The number went on for nearly four minutes, and the tension in the room grew with each passing line.
Is there room in the legislative agenda for Employee Free-Choice Act, which would make it easier for workers to form unions?
The room fell silent,” he said, “and there was a moment of deep grief recognizing what that meant.
The room felt light and ethereal, with bright lights reflecting off of the floor and white curtained walls.
From a window in a room on the ground floor, we gazed out at the courtyard to Block 11, standing on a table in the room.
I fought against it, fought to remain in that room and go on reading.
The music flooded the hall and the room, so that the talk died low.
When he awoke, he found that the room was in darkness; it must have been night for several hours.
Uncle Peter stood in a flood of light at the door of his room.
Hugh strode about the room in obvious perturbation, his eyes bent on the ground.
Old English rum "space" (extent or time); "scope, opportunity," from Proto-Germanic *ruman (cf. Old Norse, Old Saxon, Old High German, Gothic rum, German Raum "space," Dutch ruim "hold of a ship, nave"), nouns formed from Germanic adjective *ruma- "roomy, spacious," from PIE root *reue- "to open; space" (cf. Avestan ravah- "space," Latin rus "open country," Old Irish roi, roe "plain field," Old Church Slavonic ravinu "level," Russian raviina "a plain," Polish rum "space"). Old English also had a frequent adjective rum "roomy, wide, long, spacious."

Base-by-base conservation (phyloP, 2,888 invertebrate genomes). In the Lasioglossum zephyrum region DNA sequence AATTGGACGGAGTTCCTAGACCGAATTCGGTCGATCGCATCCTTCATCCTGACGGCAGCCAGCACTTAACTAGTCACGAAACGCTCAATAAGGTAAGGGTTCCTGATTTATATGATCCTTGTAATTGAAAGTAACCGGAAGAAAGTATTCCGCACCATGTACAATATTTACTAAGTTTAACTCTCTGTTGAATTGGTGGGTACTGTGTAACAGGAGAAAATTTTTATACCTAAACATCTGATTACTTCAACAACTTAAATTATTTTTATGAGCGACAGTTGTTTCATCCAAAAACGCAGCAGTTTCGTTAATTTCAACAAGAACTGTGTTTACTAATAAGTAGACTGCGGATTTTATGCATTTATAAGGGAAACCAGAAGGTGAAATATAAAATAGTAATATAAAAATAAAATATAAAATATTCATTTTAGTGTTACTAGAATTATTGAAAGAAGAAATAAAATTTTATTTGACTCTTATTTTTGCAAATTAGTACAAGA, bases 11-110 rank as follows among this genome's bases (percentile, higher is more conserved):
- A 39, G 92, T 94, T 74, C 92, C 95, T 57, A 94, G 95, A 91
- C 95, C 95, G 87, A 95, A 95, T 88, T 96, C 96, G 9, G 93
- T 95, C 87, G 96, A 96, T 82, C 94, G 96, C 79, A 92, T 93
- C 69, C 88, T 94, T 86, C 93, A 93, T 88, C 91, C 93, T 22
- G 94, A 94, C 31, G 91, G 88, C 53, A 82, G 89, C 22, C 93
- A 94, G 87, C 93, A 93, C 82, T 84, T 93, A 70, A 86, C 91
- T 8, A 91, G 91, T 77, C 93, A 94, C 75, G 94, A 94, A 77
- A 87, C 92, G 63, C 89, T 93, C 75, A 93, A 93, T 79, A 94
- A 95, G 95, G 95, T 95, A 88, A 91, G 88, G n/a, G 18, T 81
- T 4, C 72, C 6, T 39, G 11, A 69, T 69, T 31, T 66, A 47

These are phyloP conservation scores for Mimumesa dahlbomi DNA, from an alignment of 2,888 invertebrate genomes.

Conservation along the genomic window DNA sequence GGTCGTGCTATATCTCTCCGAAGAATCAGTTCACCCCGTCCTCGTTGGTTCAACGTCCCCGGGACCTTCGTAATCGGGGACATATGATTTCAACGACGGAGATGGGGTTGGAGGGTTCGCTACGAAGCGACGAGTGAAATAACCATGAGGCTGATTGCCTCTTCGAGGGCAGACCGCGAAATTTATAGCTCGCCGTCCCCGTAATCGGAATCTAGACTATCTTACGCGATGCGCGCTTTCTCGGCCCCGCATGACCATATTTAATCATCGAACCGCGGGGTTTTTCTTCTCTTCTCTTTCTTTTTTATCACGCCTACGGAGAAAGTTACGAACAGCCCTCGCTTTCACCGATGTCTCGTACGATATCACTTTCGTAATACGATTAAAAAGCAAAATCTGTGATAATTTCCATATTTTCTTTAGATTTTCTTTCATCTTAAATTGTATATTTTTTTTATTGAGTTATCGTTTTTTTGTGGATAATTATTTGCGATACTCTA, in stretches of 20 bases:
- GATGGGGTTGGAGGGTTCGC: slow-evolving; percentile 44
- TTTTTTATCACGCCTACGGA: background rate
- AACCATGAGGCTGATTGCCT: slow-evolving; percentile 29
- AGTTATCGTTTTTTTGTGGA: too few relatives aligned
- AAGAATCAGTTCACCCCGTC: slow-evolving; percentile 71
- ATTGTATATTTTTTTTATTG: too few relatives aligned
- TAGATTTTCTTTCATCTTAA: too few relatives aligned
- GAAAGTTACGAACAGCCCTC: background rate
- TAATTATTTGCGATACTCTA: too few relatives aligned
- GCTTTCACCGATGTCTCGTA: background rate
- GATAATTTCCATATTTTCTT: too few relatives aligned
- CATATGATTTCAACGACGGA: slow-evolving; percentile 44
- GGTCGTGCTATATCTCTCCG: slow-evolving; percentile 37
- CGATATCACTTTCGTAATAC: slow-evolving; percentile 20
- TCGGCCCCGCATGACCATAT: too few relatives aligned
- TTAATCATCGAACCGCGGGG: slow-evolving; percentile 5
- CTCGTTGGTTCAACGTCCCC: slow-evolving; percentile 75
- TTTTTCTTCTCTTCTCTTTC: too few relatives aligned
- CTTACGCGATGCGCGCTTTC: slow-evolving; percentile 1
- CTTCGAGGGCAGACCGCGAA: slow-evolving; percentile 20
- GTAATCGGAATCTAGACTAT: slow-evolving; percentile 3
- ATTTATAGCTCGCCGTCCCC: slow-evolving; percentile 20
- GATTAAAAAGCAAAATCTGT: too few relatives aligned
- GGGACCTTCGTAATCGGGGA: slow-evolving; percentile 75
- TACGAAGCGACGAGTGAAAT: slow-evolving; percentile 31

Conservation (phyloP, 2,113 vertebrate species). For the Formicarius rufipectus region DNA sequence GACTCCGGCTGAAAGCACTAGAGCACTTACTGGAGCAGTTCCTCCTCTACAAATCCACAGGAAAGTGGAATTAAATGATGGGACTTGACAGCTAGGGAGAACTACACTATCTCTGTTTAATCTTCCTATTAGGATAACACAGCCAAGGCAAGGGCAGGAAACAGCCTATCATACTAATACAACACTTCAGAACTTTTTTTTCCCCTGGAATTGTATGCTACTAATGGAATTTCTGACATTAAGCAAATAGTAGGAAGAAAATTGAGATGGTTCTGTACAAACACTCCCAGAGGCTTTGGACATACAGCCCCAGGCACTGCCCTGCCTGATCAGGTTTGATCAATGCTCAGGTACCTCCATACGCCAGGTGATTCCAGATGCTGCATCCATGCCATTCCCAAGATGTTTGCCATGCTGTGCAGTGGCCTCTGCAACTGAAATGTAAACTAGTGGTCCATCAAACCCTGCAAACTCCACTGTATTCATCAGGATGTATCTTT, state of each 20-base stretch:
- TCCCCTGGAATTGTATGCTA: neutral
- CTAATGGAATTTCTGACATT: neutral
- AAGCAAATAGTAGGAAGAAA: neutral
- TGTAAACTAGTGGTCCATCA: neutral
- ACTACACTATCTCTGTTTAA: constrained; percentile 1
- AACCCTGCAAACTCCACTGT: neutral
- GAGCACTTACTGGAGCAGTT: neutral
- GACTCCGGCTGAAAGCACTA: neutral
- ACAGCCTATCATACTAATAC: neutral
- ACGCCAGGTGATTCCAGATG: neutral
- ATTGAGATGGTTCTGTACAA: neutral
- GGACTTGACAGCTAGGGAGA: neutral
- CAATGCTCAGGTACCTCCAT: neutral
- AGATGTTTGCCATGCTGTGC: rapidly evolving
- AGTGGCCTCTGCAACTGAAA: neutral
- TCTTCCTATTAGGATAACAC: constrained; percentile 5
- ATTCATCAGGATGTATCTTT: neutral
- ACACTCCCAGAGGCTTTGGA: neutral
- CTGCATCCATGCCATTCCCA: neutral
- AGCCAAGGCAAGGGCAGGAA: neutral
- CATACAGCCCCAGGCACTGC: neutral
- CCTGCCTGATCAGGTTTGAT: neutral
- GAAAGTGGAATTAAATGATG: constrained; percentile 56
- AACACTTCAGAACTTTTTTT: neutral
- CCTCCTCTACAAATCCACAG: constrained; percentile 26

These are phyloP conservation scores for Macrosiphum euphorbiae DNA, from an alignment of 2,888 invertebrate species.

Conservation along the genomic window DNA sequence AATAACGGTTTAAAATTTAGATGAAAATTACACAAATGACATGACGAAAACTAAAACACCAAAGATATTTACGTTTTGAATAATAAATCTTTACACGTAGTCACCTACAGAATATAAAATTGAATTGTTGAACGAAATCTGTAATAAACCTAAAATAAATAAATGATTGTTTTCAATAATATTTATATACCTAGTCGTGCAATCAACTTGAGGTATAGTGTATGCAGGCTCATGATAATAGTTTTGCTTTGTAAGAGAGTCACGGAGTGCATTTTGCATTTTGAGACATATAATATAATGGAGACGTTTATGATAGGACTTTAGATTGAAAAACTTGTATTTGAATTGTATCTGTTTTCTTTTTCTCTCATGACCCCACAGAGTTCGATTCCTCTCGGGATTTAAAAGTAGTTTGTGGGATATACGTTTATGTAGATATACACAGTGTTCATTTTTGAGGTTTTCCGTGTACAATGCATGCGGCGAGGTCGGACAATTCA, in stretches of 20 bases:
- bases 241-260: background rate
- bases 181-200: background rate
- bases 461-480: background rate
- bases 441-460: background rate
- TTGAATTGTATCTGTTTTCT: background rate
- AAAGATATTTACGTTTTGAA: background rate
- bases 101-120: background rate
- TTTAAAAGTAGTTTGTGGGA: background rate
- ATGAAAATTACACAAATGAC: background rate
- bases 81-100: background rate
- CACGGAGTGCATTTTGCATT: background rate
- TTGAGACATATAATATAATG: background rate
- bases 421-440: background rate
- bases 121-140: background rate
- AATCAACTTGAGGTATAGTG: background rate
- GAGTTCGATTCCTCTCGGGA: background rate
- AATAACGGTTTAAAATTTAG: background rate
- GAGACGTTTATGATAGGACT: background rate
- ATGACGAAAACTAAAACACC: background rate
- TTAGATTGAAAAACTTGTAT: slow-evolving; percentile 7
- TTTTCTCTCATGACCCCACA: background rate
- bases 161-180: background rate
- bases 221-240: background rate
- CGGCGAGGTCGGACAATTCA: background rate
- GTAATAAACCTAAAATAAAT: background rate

Original sense preserved in make room "clear space for oneself" (late 14c.); meaning "chamber, cabin" first recorded early 14c. as a nautical term, and first applied mid-15c. to chambers within houses. The Old English word for this was cofa, ancestor of cove. Room-service is attested from 1913; room-temperature from 1879. Roomth "sufficient space" (1530s) now is obsolete.
"to occupy rooms" (especially with another) as a lodger," 1828, from room (n.). Related: Roomed; rooming. Rooming-house is from 1889. In Old English (rumian) and Middle English the verb meant "become clear of obstacles; make clear of, evict."
[1888+; origin obscure]